Continue reading

Porting Open Asset Import Library (Assimp) to WinRT (4)

So, I changed my mind about the whole zlib vs System.IO.Compression, partly because the latter is not already a Windows Runtime accessible type (afaik), and secondly because the code would not be at all portable, and I’d like to be able to contribute my work back to the community if I can. I’ve run into a couple of other problems though, one to do with Microsoft’s war on Buffer Overrun exploits (fair enough, Windows XP was a real problem that way), and the other to do with the security constraints that come with Windows Store apps.

Buffer Overrun / Overflow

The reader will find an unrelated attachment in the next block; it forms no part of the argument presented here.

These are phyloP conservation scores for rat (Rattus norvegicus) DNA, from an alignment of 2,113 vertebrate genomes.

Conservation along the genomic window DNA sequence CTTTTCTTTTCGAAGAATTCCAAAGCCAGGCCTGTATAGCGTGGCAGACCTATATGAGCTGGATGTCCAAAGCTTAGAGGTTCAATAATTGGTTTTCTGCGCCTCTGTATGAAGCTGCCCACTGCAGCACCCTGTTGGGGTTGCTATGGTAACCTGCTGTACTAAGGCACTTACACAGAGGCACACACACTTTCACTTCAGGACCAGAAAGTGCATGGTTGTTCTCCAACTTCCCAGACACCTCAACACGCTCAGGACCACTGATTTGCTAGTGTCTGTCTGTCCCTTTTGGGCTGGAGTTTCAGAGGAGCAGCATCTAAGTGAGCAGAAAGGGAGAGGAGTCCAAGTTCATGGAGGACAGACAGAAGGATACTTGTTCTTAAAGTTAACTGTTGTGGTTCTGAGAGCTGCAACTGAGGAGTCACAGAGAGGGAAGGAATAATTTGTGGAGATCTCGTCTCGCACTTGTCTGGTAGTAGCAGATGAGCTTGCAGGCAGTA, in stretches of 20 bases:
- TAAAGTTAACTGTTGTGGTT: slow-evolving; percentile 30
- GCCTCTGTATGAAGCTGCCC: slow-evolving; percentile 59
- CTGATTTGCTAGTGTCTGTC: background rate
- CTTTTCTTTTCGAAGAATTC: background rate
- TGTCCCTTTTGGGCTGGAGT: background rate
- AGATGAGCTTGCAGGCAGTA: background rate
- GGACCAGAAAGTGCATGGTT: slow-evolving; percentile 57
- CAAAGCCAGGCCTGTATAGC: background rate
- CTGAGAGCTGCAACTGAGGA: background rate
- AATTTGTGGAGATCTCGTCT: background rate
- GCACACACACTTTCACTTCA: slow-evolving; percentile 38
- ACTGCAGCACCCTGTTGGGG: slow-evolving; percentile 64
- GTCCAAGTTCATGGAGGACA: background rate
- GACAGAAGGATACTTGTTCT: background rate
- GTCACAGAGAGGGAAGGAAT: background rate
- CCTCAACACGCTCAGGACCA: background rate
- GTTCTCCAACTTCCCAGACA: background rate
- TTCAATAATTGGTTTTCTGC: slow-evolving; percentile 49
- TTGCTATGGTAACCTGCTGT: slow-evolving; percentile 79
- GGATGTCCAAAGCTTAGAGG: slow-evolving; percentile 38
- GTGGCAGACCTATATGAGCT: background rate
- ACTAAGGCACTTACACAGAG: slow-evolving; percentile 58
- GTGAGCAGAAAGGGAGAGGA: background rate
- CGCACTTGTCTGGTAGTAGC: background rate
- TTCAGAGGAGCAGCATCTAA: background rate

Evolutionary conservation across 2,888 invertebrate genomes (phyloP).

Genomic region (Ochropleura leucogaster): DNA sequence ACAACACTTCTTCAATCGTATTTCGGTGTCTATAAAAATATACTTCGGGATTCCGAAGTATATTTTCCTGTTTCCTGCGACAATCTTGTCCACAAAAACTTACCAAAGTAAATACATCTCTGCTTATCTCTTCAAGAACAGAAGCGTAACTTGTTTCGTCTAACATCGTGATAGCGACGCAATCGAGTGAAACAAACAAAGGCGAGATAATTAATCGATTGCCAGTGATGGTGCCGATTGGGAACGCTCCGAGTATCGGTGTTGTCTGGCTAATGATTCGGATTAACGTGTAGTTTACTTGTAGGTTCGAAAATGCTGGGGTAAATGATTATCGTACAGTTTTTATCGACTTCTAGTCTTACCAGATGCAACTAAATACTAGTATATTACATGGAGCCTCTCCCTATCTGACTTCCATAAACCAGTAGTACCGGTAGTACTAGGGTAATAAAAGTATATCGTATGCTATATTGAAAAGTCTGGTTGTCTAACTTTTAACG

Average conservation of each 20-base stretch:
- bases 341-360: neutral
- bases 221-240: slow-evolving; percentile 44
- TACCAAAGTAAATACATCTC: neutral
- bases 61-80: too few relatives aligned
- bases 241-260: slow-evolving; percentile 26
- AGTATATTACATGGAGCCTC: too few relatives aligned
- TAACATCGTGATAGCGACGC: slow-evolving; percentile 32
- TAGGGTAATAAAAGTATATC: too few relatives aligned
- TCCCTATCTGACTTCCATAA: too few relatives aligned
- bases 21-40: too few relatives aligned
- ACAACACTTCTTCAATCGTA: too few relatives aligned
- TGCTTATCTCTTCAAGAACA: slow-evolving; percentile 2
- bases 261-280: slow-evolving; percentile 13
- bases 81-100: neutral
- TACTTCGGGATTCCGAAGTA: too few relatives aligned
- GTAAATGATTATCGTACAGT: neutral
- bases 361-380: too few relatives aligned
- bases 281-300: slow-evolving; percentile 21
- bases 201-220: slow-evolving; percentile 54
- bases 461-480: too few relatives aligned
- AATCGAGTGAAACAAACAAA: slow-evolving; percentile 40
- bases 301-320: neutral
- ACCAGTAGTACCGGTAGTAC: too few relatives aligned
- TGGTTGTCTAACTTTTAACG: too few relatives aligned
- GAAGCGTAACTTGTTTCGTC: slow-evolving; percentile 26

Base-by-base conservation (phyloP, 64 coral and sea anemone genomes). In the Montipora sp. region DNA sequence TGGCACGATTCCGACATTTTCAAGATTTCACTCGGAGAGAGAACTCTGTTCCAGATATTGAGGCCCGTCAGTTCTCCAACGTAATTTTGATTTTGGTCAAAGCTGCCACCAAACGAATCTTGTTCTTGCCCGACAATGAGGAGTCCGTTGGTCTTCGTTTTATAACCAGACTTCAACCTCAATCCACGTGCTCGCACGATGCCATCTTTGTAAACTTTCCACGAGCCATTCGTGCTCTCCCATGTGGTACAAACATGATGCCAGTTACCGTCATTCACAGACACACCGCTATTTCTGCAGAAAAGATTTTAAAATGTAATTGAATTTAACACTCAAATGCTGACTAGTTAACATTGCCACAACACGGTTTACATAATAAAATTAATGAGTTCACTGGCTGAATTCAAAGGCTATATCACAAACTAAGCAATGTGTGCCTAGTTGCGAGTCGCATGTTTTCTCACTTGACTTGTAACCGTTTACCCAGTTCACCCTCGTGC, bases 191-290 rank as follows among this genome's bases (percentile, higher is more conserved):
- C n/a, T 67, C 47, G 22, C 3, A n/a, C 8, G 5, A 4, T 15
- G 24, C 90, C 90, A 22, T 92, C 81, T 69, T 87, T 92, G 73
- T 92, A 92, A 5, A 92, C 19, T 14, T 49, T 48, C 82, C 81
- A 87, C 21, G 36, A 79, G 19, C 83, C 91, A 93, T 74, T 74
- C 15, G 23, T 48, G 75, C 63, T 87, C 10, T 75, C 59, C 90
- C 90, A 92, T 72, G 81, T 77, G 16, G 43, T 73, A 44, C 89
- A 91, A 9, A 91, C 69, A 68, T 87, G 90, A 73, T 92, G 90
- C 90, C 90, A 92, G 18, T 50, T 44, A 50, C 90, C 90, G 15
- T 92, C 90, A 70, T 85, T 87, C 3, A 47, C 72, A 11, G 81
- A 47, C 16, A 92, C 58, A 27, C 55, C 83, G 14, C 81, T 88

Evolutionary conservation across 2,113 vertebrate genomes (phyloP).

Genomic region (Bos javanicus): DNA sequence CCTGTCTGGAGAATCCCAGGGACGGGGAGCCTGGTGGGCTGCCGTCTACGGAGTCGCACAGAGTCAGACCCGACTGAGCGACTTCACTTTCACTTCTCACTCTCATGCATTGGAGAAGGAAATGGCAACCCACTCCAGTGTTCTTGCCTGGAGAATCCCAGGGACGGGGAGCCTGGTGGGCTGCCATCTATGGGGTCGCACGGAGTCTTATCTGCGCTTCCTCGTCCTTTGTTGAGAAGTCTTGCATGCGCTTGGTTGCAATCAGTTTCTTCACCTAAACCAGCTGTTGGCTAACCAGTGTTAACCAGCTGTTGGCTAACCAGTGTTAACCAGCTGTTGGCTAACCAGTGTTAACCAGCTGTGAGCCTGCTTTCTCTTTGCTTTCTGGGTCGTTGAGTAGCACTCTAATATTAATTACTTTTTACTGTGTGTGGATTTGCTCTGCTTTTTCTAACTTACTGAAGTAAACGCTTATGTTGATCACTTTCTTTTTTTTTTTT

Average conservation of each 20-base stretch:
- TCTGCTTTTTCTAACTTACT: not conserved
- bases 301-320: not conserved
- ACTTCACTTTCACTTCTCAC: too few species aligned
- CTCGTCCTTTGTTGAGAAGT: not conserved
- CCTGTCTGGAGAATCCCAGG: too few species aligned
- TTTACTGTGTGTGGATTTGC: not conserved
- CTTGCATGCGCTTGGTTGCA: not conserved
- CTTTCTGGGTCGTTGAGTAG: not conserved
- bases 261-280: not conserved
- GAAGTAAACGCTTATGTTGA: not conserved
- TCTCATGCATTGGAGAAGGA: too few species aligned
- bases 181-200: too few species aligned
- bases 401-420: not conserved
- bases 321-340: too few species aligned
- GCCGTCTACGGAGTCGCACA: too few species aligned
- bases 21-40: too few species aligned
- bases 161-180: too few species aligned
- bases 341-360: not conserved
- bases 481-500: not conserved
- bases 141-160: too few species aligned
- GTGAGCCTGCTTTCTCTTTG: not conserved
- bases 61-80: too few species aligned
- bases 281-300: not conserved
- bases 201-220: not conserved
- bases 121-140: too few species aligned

First, the whole buffer overrun thing: it seems that Microsoft have deprecated large portions of the C Runtime on windows (fopen, strcpy, pretty much anything that takes a potentially unsanitary char* as an argument, and writes the data contained therein to another unsanitary char* argument), in favour of the ‘safe’ variants of these functions (which only exist on windows). The gist here is that you need to tell it how long the destination buffer is, so that the function will not overrun the buffer. I can understand why they did this, after the whole security shake-up they had during the Vista development cycle (rumoured to be the reason it took so long). Incidentally, we might see Apple making similar moves after this little hiring.